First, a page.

To Fly The Kite

“No, she thought…children never forget. For this reason, it was so important what one said, and what one did, and it was a relief when they went to bed.”
-Virginia Woolf (from To The Lighthouse)

    So says Mrs. Ramsay about her son James who so tirelessly pleads for his parents (namely his dad) to take him “To The Lighthouse” throughout Woolf’s brilliant novel. It has been so interesting to reread this story as a mom. I remember reading it for the first time in my mid-twenties during my first Virginia Woolf stage, and feeling most connected to Lily Broscoe, the outsider – the artist who takes it all in through her painting, who feels both compelled and repelled by the overwhelming Ramsay family. Now, though Mrs. Ramsay is a mother of eight, I can still relate to much of what she thinks and feels about being a mother. Though there is a lot of criticism of modern parenting – how we pry and care too much, this book shows how regardless of how many new dangers may exist in the 21st century, the baseline of parental worry and responsibility has always existed. Now, it seems, more than ever though, you have to watch what you say and do. I have to always remind myself that they understand more than I think they do.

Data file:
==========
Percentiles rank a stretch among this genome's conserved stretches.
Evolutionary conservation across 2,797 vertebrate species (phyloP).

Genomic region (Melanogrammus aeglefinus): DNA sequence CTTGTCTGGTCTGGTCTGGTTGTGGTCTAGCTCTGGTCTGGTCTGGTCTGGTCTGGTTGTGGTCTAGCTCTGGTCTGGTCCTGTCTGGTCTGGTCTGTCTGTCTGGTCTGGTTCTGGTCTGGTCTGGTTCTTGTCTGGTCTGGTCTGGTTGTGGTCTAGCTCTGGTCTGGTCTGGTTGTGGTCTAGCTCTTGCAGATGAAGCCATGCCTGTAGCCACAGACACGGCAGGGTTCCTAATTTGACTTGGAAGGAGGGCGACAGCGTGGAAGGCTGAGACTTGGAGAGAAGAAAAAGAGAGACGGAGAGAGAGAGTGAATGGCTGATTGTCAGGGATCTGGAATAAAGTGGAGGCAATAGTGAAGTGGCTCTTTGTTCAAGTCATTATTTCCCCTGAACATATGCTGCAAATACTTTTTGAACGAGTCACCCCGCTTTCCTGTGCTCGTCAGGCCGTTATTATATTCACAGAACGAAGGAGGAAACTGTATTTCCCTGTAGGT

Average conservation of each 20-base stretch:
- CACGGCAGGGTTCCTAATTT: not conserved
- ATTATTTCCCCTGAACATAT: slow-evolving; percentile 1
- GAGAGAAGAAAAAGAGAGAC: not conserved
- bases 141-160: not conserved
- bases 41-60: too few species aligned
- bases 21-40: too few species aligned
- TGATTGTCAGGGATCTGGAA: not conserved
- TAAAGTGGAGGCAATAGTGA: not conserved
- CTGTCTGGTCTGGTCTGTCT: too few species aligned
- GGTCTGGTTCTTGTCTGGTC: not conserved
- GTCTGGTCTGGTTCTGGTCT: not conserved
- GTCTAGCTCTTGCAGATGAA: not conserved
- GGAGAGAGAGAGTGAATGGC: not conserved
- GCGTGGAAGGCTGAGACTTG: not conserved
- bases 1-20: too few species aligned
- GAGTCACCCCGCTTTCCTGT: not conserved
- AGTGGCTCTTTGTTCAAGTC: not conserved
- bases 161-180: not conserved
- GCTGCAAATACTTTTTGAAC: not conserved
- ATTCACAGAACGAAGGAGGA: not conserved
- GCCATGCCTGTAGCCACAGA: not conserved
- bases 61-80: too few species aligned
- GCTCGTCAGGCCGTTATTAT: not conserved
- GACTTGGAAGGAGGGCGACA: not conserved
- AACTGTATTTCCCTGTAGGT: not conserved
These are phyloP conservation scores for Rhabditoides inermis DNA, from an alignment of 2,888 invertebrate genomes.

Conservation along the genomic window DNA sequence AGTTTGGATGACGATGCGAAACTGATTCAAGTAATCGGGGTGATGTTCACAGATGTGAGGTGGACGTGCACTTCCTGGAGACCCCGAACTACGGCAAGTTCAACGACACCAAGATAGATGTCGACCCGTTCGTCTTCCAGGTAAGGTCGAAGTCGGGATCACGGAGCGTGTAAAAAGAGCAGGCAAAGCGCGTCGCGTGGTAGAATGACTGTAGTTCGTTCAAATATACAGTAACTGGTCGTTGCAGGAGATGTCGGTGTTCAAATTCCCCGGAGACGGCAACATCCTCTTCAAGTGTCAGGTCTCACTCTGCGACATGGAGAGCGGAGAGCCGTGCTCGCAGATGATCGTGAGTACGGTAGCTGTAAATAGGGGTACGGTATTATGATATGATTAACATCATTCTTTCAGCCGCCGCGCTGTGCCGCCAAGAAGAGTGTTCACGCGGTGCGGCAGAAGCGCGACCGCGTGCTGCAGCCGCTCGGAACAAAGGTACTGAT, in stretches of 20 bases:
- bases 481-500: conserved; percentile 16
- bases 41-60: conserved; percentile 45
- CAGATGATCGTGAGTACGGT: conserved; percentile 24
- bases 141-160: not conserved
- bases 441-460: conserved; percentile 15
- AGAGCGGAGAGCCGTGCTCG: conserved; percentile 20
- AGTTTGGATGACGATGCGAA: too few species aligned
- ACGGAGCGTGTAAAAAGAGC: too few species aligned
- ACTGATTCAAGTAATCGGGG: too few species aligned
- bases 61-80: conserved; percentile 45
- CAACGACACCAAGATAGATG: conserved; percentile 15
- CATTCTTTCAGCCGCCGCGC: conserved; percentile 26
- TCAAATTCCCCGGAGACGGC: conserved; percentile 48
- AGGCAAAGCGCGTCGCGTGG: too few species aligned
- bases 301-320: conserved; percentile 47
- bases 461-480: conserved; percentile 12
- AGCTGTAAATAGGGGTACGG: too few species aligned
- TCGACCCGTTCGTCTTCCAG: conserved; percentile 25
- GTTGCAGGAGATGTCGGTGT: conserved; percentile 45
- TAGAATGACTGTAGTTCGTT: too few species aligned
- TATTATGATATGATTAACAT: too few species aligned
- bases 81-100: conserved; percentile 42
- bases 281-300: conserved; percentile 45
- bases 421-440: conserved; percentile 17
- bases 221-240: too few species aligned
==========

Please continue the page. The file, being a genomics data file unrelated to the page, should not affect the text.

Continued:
The lighthouse in our family most recently was our daughter’s new kite. I’d bought her one when purchasing one for a friend’s daughter’s summer birthday. It seemed to be part of a childhood rite of passage, one a four-year-old should be ready for. Though she’d let go of another little boy’s kite a few weeks before — causing the kite to disappear with the strong wind — I still thought with the right coaching we could do this together. So we bought the kite and it sat in the garage as an ever-present reminder that we’d promised we’d take her to fly the kite. But like poor James in Woolf’s novel, our activity was contingent on both the weather and the moods of the parents involved. I’d like to say that I was the Mrs. Ramsay always encouraging my husband to take our child out, but even I would find excuses if it didn’t really fit into our schedule. And then of course there was the wind or lack of wind to contend with. In our case our daughter didn’t have to wait until she was too old to really enjoy the act of flying a kite to experience it. We went, the wind was right and she was euphoric. I watched somewhat from the sidelines, chasing around our younger child. But I thought of Woolf’s words -no, they don’t forget, and I have to remember what I say and what I do and I absolutely can’t wait to get into bed each night.
   

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